grace has a face

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I’m finding it harder and harder to give forgiveness as I get older. I guess it’s because when you meet someone, you tend to become familiar with them and their flaws.  Then as years compound and you realize those small things are actually things that will never change. 

One of the things I’m struggling with these days are friendships who don’t give back. 

In my late teens to early twenties, someone told me I had such a heart for people, and I was to take care of it because not everyone will have a heart that gives. They’ll take what you give and just leave it there.

So while in college, I had a VERY hard time opening up to people, so much that one of my friends nicknamed me 20%- basically only revealing 20% of who I was. I realized quickly that most conversations in college end up with me on the listening end.  This granted me some reputation of being somewhat of an advice giver, because I would always end up listening to people’s problems. When people needed to talk, they would come by my place, or I would receive the phone calls, or the coffee meets. My ears were definitely my greatest asset. This was probably also why guys had a crush on me- because I would develop close friendships with them through heart to heart conversations.

The times I would open up, I’d find myself quickly regretting it, feeling so bare while the other person didn’t know what to do or say with the hot potato that you threw on them.  The worst was when you’d spill a little of your soul only for them to change the topic seconds later, diverting the attention to themselves.  How I learned to choose the wiser side of the fence in conversations and keep guarded.

This leads me to this…

I’m 33 and it’s still like this today- people are still the same. You will give and give of yourself- your ear, your heart, your words, your money, your time, your company, your help, your advice, your love, your work, your talents, your prayers, etc. and they will give back meagerly.

Even close friends.

They will not invite you out. They will not call you, text you, encourage you or ask you how you are.  They will never think of you and go out of their way to do a huge favor if it means it will inconvenience them, even though you could score a list of when you’ve been inconvenienced to help them. They will not offer help, send you a card, give you advice, or even pay you a compliment.  Even encouragement, they won’t even take 2 seconds to leave a line on your Facebook wall, like your posts or even pictures of your kids because it would only mean they’re happy for you.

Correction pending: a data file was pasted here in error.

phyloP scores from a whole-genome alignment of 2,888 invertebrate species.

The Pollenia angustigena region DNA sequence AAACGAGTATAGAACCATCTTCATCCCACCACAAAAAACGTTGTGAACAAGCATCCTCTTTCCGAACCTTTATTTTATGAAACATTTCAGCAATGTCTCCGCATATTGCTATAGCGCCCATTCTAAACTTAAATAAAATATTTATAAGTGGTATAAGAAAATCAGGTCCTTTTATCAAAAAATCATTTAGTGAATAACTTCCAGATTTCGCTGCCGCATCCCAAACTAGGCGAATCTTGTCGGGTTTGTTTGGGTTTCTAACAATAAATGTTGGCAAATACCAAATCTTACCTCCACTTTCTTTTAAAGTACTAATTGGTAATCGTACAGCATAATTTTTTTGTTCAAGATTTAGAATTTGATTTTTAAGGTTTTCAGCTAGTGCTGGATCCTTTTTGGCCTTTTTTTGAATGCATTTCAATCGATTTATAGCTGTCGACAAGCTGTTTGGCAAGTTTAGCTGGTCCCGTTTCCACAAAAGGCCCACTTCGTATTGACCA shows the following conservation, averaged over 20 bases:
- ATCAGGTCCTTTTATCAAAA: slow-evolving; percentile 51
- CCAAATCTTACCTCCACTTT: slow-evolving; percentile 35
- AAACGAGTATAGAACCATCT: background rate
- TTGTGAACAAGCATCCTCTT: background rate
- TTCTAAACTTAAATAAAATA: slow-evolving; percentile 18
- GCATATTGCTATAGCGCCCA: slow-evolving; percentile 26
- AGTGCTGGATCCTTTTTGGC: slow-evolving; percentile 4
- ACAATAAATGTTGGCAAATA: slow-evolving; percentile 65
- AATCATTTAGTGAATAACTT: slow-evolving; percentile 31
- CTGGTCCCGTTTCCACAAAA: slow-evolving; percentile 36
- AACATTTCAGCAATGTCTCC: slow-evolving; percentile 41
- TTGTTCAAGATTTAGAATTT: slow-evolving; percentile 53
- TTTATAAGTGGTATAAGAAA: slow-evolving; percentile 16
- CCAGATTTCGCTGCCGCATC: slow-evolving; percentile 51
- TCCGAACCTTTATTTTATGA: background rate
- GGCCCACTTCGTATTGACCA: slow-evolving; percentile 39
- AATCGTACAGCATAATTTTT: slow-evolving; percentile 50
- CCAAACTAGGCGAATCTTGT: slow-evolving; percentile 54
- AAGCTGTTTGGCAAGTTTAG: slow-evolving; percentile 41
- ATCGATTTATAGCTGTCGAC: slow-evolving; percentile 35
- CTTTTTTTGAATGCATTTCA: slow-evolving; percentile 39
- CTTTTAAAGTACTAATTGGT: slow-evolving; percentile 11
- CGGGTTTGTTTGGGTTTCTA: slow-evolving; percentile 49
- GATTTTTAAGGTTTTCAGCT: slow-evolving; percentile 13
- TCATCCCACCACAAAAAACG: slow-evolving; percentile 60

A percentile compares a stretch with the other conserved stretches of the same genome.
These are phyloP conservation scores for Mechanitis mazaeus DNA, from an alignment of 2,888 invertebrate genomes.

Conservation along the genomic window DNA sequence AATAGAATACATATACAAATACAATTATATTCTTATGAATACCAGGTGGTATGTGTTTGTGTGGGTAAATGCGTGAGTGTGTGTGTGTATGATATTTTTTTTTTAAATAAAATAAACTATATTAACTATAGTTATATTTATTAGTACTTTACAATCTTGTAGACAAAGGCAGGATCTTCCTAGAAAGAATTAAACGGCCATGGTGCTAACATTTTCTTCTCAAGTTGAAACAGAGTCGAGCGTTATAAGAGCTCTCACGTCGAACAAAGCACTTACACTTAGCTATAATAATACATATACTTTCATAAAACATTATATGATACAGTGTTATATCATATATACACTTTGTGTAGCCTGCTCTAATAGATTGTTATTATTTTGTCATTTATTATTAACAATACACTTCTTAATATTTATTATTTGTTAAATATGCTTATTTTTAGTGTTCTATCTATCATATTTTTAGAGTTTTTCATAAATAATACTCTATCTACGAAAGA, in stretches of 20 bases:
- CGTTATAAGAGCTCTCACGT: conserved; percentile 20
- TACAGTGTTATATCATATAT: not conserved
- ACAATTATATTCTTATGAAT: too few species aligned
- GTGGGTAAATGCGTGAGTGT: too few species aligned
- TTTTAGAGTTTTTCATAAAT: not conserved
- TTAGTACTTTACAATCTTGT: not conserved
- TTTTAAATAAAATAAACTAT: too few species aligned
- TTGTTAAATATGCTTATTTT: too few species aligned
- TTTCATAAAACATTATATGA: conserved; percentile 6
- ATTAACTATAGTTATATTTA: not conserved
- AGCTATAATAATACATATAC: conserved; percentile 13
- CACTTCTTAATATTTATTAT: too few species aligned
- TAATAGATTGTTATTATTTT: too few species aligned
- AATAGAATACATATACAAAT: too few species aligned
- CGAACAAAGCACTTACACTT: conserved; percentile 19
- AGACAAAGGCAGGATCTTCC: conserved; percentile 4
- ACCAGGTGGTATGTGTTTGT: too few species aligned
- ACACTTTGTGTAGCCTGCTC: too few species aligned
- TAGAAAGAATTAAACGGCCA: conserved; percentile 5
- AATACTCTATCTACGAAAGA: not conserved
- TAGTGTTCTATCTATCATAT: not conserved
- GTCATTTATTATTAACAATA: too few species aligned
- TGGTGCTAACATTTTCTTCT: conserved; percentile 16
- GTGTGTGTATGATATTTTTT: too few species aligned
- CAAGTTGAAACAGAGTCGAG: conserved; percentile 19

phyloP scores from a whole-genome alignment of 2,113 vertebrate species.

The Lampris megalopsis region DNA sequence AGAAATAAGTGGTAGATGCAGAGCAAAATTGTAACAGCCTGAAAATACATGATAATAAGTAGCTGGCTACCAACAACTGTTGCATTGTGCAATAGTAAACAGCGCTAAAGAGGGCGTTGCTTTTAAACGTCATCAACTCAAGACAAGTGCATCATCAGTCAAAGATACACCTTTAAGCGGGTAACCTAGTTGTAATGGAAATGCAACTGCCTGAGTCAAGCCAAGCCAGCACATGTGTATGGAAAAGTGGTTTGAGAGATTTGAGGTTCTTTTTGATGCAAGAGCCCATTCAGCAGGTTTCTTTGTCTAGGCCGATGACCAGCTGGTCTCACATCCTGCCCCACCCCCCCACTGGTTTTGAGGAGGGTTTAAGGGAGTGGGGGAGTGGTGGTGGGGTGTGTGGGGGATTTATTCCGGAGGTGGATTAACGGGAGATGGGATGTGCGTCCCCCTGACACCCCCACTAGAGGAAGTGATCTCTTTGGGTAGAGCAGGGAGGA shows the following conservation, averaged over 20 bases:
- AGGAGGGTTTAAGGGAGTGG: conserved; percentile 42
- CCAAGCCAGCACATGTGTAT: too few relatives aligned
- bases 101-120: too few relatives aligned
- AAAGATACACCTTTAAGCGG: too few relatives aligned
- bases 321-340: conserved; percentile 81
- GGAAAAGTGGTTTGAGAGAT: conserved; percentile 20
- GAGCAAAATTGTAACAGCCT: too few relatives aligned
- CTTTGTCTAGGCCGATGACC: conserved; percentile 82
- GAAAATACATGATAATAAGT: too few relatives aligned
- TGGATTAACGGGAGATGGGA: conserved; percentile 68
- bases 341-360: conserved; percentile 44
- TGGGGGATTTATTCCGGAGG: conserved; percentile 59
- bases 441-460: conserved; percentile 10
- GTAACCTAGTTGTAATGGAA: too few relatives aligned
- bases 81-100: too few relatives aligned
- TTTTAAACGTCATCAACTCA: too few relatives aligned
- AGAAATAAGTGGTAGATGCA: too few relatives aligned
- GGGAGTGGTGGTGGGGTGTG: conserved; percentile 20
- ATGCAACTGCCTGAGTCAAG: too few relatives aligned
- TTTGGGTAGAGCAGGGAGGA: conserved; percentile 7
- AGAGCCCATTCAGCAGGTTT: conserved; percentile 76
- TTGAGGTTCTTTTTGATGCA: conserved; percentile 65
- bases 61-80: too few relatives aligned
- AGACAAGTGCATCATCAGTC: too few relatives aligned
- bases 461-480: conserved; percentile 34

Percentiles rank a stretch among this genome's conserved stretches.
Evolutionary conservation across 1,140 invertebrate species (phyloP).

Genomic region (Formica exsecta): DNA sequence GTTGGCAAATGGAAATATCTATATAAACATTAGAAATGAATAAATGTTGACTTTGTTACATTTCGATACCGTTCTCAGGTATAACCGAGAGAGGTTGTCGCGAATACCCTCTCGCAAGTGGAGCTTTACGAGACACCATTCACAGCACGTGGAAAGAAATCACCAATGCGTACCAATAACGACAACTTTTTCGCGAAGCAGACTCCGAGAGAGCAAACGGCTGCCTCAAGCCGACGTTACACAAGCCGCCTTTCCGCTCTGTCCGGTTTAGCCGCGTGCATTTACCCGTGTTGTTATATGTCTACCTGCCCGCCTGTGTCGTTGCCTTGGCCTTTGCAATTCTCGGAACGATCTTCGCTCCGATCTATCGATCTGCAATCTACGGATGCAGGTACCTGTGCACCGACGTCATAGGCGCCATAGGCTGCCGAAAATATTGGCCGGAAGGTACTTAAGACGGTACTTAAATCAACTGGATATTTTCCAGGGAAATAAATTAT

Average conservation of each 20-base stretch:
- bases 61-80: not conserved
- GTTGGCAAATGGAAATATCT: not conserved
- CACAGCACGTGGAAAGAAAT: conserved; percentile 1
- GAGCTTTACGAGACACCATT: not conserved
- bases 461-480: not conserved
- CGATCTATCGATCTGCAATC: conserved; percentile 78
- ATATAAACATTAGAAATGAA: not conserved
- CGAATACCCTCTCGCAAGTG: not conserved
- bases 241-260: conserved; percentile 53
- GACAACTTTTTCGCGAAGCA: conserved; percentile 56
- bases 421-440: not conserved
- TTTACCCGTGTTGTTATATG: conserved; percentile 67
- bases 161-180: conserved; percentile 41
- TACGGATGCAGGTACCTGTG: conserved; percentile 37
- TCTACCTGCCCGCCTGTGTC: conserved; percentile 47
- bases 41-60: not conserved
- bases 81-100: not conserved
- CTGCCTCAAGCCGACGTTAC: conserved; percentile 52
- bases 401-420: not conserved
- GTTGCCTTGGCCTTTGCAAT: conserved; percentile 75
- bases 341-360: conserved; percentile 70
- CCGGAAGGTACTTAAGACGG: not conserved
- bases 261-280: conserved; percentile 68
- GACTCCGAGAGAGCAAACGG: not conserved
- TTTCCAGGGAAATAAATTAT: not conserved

One of my pet peeves is when people don’t even reach out to ask if I might need help during an event, when countless times I’ve offered help or have been asked to help. I honestly try not to keep tabs, I don’t literally keep a list or tally points, but one can’t help but wonder the obvious after years and years of it. 

Grace says there are no conditions and forgiveness, there are no tallies. That’s why as I get older, the more and more real the face of grace is to me. I start to really see grace in very few people’s faces, and when I do, I’m humbled…I’m drawn to them. They become personal heroes. They give because they want to give. They just don’t take. They don’t use. They think beyond themselves without expecting something back. They give to charity without guilting other people. They don’t grumble. They encourage without jealousy. They are the ones to cheer about moments in your life, all the million pictures you have of your kids, the ones who still make it a point to acknowledge there are other people in the world besides them.

As I write this, I think about my own face. I’m afraid that while pursuing grace- being gracious and forgiving, I’m still torn like I was when I was confronted by that friend when I was in my late teens. I still long for people to give back. But that’s not what grace is. If I keep expecting, I will always lose. 

So as I get older, grace isn’t just a beautiful word. When we receive grace, we think it’s amazing, but when we’re challenged to give grace, why is it so impossible?

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  • jfur

    when our faith receives Christ, His grace, there needs to be transformation. He requires our heart to changed.. if it doesn’t, then we’re probably not loving Him w/ all heart, soul, mind, and strength.. I think that it’s the same w/ us. we’re suppose to love and forgive, but if our friendship isn’t given a slight bit of value, then it’s only logical that the friendship deteriorate into what the other party sees it to be. we’re required to love believers and non-believers, but it doesn’t mean we should be best friends w/ all of them.
    we all long to be loved, appreciated, and treasured.. where man falls short, is where Christ intercedes. His burden is light ate marchesa.. Think about His love, and it’ll be enough